As a whole, the album is monochromatic, too single-minded about Mayfield’s new sound — and, at times, a little too determined to reverse-engineer Nirvana’s flanged guitar effects. And her laconic new lyrics don’t always offer the subtleties and paradoxes of her earlier songs.
But individual tracks are telling. Among them are I Wanna Love You, which is more about stalking than romance; Do I Have the Time, which charges into a polymorphous wilderness of desire and infidelity; Party Drugs, a hollow-eyed ballad set to a lone guitar in which the singer reassures someone, “I won’t die in this hotel room”; and Anything You Want, with a heaving riff and a girlish-voiced, matter-of-factly foreboding refrain: “You get away with anything you want.”
Make My Head Sing ... probably doesn’t stake a permanent new direction for Mayfield. It signals, instead, that from now on she’ll do whatever she wants.
— By Jon Pareles, NY Times News Service
Tobie Openshaw is confident that Taiwan’s government has good reasons for not including him in the Triple Stimulus Voucher Program, which launched at the beginning of this month. That’s just as well, because it seems unlikely he’ll ever discover the logic by which it was decided that he, along with other foreign residents not currently married to Taiwan citizens, shouldn’t receive the vouchers. “We’ve stood side-by-side with our Taiwanese friends through the COVID-19 crisis, complying with government measures, cheering its success and sharing that news with the world at large. If the stimulus coupons are meant to be spent to keep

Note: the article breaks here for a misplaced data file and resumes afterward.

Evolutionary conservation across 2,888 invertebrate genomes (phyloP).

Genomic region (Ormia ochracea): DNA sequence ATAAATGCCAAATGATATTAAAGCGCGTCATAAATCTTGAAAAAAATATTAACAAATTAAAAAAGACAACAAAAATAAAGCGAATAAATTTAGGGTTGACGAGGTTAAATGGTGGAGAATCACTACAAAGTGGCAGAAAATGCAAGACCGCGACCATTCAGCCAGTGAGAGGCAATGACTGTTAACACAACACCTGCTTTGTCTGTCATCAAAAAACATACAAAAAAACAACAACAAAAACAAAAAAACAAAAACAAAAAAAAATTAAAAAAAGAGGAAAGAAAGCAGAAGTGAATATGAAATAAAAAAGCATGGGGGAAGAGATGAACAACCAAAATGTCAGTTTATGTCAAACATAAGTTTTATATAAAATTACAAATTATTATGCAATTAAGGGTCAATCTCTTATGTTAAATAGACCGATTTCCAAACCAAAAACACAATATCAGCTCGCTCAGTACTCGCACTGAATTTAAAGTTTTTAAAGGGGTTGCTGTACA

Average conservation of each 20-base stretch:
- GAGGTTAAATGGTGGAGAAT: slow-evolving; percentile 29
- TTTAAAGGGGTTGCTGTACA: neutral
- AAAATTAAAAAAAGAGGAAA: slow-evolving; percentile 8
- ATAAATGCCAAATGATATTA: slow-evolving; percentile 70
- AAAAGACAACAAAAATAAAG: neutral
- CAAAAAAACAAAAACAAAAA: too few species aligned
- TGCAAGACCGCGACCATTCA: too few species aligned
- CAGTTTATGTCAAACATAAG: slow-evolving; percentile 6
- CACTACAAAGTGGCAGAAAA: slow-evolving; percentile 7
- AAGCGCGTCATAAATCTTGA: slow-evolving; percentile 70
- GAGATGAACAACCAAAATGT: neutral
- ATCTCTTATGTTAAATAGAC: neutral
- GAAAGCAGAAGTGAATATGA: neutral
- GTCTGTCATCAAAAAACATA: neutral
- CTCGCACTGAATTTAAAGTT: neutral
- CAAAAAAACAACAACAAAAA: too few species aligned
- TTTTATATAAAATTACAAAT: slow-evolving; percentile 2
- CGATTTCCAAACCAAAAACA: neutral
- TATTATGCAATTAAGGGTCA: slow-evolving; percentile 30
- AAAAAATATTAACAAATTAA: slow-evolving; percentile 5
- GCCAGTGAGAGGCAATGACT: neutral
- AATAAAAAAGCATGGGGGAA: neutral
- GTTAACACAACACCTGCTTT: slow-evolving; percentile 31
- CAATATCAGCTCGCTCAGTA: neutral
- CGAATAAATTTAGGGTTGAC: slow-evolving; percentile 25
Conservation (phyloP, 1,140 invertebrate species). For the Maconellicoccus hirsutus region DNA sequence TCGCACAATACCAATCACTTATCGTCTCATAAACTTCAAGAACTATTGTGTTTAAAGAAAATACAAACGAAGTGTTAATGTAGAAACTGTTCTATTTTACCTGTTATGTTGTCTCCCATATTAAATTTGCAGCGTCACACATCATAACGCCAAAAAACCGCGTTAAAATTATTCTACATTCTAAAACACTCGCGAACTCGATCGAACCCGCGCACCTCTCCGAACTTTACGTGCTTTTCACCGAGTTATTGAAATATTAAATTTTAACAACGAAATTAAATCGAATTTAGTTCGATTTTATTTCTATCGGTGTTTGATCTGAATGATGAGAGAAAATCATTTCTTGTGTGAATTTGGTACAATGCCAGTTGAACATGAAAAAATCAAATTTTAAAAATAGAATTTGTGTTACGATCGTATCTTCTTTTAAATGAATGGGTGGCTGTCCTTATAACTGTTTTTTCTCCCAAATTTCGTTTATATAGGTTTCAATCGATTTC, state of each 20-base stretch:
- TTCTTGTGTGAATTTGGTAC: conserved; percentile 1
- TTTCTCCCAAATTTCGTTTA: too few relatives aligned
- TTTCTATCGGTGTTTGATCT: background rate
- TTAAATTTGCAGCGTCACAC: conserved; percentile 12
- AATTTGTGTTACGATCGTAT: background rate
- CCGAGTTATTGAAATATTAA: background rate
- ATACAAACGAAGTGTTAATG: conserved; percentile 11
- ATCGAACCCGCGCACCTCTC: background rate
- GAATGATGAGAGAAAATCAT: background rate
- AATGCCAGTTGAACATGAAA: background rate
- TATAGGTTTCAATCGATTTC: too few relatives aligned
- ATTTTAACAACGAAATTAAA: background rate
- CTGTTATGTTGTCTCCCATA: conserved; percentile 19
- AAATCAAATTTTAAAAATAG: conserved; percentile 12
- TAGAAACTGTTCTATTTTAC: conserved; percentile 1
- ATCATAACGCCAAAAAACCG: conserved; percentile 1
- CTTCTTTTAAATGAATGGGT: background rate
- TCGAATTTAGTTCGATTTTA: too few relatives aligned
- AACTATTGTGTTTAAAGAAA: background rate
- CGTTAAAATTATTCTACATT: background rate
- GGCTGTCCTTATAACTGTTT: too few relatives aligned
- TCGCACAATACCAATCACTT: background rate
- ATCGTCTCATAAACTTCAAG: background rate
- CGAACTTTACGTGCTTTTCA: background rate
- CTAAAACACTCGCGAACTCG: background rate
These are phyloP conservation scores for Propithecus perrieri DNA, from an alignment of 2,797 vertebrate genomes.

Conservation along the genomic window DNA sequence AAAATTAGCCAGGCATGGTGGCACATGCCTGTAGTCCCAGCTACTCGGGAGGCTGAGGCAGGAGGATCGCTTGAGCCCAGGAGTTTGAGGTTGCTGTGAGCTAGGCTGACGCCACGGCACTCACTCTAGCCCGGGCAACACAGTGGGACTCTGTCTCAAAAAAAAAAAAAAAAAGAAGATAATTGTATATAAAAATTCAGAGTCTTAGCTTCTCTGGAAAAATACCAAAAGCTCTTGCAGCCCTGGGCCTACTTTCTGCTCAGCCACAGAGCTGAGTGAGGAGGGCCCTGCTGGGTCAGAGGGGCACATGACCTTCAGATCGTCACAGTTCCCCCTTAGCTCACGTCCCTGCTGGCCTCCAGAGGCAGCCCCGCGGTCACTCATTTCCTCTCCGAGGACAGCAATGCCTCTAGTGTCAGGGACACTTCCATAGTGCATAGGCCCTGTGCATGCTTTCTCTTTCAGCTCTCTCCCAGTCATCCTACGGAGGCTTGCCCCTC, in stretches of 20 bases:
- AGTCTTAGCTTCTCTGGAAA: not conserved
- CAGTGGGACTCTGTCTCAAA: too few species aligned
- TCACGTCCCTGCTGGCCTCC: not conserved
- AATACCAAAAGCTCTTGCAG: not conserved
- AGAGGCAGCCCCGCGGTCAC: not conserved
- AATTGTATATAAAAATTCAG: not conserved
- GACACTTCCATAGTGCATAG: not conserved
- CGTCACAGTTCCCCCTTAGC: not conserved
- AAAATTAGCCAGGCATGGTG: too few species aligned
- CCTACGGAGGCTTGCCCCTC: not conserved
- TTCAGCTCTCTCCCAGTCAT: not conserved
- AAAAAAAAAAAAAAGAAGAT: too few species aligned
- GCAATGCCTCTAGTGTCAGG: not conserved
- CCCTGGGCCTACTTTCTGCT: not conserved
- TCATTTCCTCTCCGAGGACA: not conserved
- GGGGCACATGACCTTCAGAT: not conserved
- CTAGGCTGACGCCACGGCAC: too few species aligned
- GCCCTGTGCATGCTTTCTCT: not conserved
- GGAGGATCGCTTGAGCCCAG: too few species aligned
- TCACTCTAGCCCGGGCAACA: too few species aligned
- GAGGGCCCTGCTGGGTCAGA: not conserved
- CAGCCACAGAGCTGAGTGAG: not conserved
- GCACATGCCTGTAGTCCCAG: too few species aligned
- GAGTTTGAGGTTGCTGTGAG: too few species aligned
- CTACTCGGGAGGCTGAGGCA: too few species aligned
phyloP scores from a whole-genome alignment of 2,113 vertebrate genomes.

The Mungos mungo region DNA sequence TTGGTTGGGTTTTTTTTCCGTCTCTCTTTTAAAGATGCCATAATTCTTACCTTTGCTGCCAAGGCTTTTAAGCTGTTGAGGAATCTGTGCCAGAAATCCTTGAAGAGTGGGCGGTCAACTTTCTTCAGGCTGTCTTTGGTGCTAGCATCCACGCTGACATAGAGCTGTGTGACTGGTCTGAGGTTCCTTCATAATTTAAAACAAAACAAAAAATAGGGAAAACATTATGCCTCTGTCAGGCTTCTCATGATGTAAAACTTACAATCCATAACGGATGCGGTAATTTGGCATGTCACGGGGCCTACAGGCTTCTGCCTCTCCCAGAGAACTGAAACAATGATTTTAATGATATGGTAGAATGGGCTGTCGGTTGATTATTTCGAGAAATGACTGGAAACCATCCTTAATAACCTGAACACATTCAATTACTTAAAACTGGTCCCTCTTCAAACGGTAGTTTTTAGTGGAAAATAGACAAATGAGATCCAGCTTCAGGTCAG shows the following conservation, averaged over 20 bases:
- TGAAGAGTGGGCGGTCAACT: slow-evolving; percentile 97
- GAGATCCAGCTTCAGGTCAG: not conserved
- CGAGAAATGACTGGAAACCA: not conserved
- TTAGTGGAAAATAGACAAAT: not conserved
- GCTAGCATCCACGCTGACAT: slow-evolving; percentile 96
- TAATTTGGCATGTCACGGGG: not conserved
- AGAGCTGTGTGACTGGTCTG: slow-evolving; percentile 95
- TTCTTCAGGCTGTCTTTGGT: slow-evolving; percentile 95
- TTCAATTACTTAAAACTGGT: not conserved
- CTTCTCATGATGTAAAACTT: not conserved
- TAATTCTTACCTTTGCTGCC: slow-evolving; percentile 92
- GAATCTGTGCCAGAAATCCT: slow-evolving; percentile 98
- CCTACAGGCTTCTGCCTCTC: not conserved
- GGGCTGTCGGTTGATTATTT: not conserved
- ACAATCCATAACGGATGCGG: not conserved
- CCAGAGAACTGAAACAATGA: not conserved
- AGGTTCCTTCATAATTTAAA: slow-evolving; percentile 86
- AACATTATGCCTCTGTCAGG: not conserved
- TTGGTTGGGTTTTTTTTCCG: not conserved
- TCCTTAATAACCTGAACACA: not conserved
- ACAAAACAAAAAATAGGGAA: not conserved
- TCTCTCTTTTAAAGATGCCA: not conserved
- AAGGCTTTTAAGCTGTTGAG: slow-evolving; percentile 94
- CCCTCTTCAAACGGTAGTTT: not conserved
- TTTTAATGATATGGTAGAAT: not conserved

When the BBC approached Caroline Chia (查慧中) in July 2018, and asked her to make arrangements so a documentary-making team could gather footage showing how global warming may be increasing typhoon intensity, she delivered everything that was in her power to provide. Chia got permission for the BBC crew to shoot inside the Central Emergency Operation Center, film the army’s disaster-relief efforts and follow mayors around as they supervised the cleaning up. “In total, it was about one week of work for my cousin — who’s my business partner — and I,” recalls Chia, who was born in Taipei but
John Thomson was a pioneering photographer in the 19th century and one of the first to journey to East Asia. In 1871, while in China he met Dr James Laidlaw Maxwell, a fellow Scotsman who was returning to Taiwan, where he served as a Presbyterian missionary. Maxwell’s description of Taiwan intrigued Thomson, and the photographer decided to accompany Maxwell to the island then known to Westerners as Formosa. Disembarking at Takow (today’s Kaohsiung) on April 2, 1871, Thomson brought with him the best photography equipment of his time, along with thousands of glass plates — an estimated 200kg of equipment. The
If you think Leaving Virginia is going to be Taiwan’s modern-day version of American Pie, leave after the first 15 minutes. It starts that way, an ode to those hormone-crazed teenage years as Big D (Isaac Yang, 楊懿軒) tries to lose his virginity on his 18th birthday but his Christian girlfriend rejects his advances and storms off. His best friend Zulie (Ng Siu Hin, 吳肇軒), convinces Big D that he will be rendered impotent if he doesn’t lose his virginity by the end of his 18th birthday, setting off the course of events. It feels like the rest of the film